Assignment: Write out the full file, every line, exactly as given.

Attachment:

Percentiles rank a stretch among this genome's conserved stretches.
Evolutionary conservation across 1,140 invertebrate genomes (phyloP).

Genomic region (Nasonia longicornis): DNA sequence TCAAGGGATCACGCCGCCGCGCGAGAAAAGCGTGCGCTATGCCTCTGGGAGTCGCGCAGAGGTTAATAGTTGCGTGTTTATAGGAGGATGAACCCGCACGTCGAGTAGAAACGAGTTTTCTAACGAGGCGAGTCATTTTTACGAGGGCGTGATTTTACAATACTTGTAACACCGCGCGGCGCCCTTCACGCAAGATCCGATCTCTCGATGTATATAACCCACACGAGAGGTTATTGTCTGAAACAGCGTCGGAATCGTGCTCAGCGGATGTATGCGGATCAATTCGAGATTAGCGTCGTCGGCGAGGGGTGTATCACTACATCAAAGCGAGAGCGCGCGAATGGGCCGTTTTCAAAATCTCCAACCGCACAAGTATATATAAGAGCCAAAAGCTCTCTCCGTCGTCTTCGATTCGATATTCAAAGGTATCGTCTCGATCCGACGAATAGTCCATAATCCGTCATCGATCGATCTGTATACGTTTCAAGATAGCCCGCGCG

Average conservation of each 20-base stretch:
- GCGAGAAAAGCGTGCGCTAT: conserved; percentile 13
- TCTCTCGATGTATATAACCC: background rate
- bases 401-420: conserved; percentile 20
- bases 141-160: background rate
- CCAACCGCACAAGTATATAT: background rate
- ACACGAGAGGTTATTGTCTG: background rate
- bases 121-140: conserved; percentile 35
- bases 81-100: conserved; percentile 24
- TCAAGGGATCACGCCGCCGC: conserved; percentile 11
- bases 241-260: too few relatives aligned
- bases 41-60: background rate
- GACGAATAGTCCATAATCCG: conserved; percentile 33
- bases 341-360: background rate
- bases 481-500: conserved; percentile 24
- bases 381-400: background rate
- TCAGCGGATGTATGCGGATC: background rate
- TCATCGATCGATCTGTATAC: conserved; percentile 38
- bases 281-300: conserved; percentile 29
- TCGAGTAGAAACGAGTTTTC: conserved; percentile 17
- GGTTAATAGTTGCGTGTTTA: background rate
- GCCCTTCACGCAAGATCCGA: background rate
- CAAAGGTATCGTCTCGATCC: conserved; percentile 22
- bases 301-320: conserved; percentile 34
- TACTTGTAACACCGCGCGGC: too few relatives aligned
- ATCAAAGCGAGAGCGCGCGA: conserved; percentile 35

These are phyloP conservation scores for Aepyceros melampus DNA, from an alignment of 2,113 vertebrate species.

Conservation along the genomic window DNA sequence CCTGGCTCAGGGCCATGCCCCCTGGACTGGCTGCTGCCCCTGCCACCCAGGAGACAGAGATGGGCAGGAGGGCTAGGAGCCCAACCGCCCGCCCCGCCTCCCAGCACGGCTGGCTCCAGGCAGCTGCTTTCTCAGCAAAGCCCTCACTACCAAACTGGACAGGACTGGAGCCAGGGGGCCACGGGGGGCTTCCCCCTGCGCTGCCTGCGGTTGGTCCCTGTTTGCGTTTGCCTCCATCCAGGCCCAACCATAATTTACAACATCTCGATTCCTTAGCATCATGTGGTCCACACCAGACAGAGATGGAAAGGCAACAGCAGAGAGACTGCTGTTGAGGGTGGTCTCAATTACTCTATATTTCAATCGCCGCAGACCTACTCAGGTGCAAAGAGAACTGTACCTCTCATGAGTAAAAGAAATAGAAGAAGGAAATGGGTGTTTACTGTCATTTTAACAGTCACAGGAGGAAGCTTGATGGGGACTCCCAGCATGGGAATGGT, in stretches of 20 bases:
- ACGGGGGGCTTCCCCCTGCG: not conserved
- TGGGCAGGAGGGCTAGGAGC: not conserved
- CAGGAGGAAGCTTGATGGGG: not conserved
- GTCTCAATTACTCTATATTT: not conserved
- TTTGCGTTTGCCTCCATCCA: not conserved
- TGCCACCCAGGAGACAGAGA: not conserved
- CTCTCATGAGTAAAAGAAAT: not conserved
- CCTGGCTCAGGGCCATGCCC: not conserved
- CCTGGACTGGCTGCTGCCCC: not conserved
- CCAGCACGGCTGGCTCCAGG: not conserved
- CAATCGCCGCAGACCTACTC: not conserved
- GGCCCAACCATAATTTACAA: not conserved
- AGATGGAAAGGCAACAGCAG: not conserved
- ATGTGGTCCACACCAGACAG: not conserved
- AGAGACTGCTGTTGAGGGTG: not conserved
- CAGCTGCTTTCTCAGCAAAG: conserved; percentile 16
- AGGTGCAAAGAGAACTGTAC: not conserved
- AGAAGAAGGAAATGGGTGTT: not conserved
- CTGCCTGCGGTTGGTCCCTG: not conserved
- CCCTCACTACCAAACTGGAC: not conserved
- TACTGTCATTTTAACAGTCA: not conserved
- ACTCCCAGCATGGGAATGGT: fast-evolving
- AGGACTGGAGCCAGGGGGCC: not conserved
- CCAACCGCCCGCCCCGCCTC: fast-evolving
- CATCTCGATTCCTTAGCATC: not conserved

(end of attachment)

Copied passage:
Percentiles rank a stretch among this genome's conserved stretches.
Evolutionary conservation across 1,140 invertebrate genomes (phyloP).

Genomic region (Nasonia longicornis): DNA sequence TCAAGGGATCACGCCGCCGCGCGAGAAAAGCGTGCGCTATGCCTCTGGGAGTCGCGCAGAGGTTAATAGTTGCGTGTTTATAGGAGGATGAACCCGCACGTCGAGTAGAAACGAGTTTTCTAACGAGGCGAGTCATTTTTACGAGGGCGTGATTTTACAATACTTGTAACACCGCGCGGCGCCCTTCACGCAAGATCCGATCTCTCGATGTATATAACCCACACGAGAGGTTATTGTCTGAAACAGCGTCGGAATCGTGCTCAGCGGATGTATGCGGATCAATTCGAGATTAGCGTCGTCGGCGAGGGGTGTATCACTACATCAAAGCGAGAGCGCGCGAATGGGCCGTTTTCAAAATCTCCAACCGCACAAGTATATATAAGAGCCAAAAGCTCTCTCCGTCGTCTTCGATTCGATATTCAAAGGTATCGTCTCGATCCGACGAATAGTCCATAATCCGTCATCGATCGATCTGTATACGTTTCAAGATAGCCCGCGCG

Average conservation of each 20-base stretch:
- GCGAGAAAAGCGTGCGCTAT: conserved; percentile 13
- TCTCTCGATGTATATAACCC: background rate
- bases 401-420: conserved; percentile 20
- bases 141-160: background rate
- CCAACCGCACAAGTATATAT: background rate
- ACACGAGAGGTTATTGTCTG: background rate
- bases 121-140: conserved; percentile 35
- bases 81-100: conserved; percentile 24
- TCAAGGGATCACGCCGCCGC: conserved; percentile 11
- bases 241-260: too few relatives aligned
- bases 41-60: background rate
- GACGAATAGTCCATAATCCG: conserved; percentile 33
- bases 341-360: background rate
- bases 481-500: conserved; percentile 24
- bases 381-400: background rate
- TCAGCGGATGTATGCGGATC: background rate
- TCATCGATCGATCTGTATAC: conserved; percentile 38
- bases 281-300: conserved; percentile 29
- TCGAGTAGAAACGAGTTTTC: conserved; percentile 17
- GGTTAATAGTTGCGTGTTTA: background rate
- GCCCTTCACGCAAGATCCGA: background rate
- CAAAGGTATCGTCTCGATCC: conserved; percentile 22
- bases 301-320: conserved; percentile 34
- TACTTGTAACACCGCGCGGC: too few relatives aligned
- ATCAAAGCGAGAGCGCGCGA: conserved; percentile 35

These are phyloP conservation scores for Aepyceros melampus DNA, from an alignment of 2,113 vertebrate species.

Conservation along the genomic window DNA sequence CCTGGCTCAGGGCCATGCCCCCTGGACTGGCTGCTGCCCCTGCCACCCAGGAGACAGAGATGGGCAGGAGGGCTAGGAGCCCAACCGCCCGCCCCGCCTCCCAGCACGGCTGGCTCCAGGCAGCTGCTTTCTCAGCAAAGCCCTCACTACCAAACTGGACAGGACTGGAGCCAGGGGGCCACGGGGGGCTTCCCCCTGCGCTGCCTGCGGTTGGTCCCTGTTTGCGTTTGCCTCCATCCAGGCCCAACCATAATTTACAACATCTCGATTCCTTAGCATCATGTGGTCCACACCAGACAGAGATGGAAAGGCAACAGCAGAGAGACTGCTGTTGAGGGTGGTCTCAATTACTCTATATTTCAATCGCCGCAGACCTACTCAGGTGCAAAGAGAACTGTACCTCTCATGAGTAAAAGAAATAGAAGAAGGAAATGGGTGTTTACTGTCATTTTAACAGTCACAGGAGGAAGCTTGATGGGGACTCCCAGCATGGGAATGGT, in stretches of 20 bases:
- ACGGGGGGCTTCCCCCTGCG: not conserved
- TGGGCAGGAGGGCTAGGAGC: not conserved
- CAGGAGGAAGCTTGATGGGG: not conserved
- GTCTCAATTACTCTATATTT: not conserved
- TTTGCGTTTGCCTCCATCCA: not conserved
- TGCCACCCAGGAGACAGAGA: not conserved
- CTCTCATGAGTAAAAGAAAT: not conserved
- CCTGGCTCAGGGCCATGCCC: not conserved
- CCTGGACTGGCTGCTGCCCC: not conserved
- CCAGCACGGCTGGCTCCAGG: not conserved
- CAATCGCCGCAGACCTACTC: not conserved
- GGCCCAACCATAATTTACAA: not conserved
- AGATGGAAAGGCAACAGCAG: not conserved
- ATGTGGTCCACACCAGACAG: not conserved
- AGAGACTGCTGTTGAGGGTG: not conserved
- CAGCTGCTTTCTCAGCAAAG: conserved; percentile 16
- AGGTGCAAAGAGAACTGTAC: not conserved
- AGAAGAAGGAAATGGGTGTT: not conserved
- CTGCCTGCGGTTGGTCCCTG: not conserved
- CCCTCACTACCAAACTGGAC: not conserved
- TACTGTCATTTTAACAGTCA: not conserved
- ACTCCCAGCATGGGAATGGT: fast-evolving
- AGGACTGGAGCCAGGGGGCC: not conserved
- CCAACCGCCCGCCCCGCCTC: fast-evolving
- CATCTCGATTCCTTAGCATC: not conserved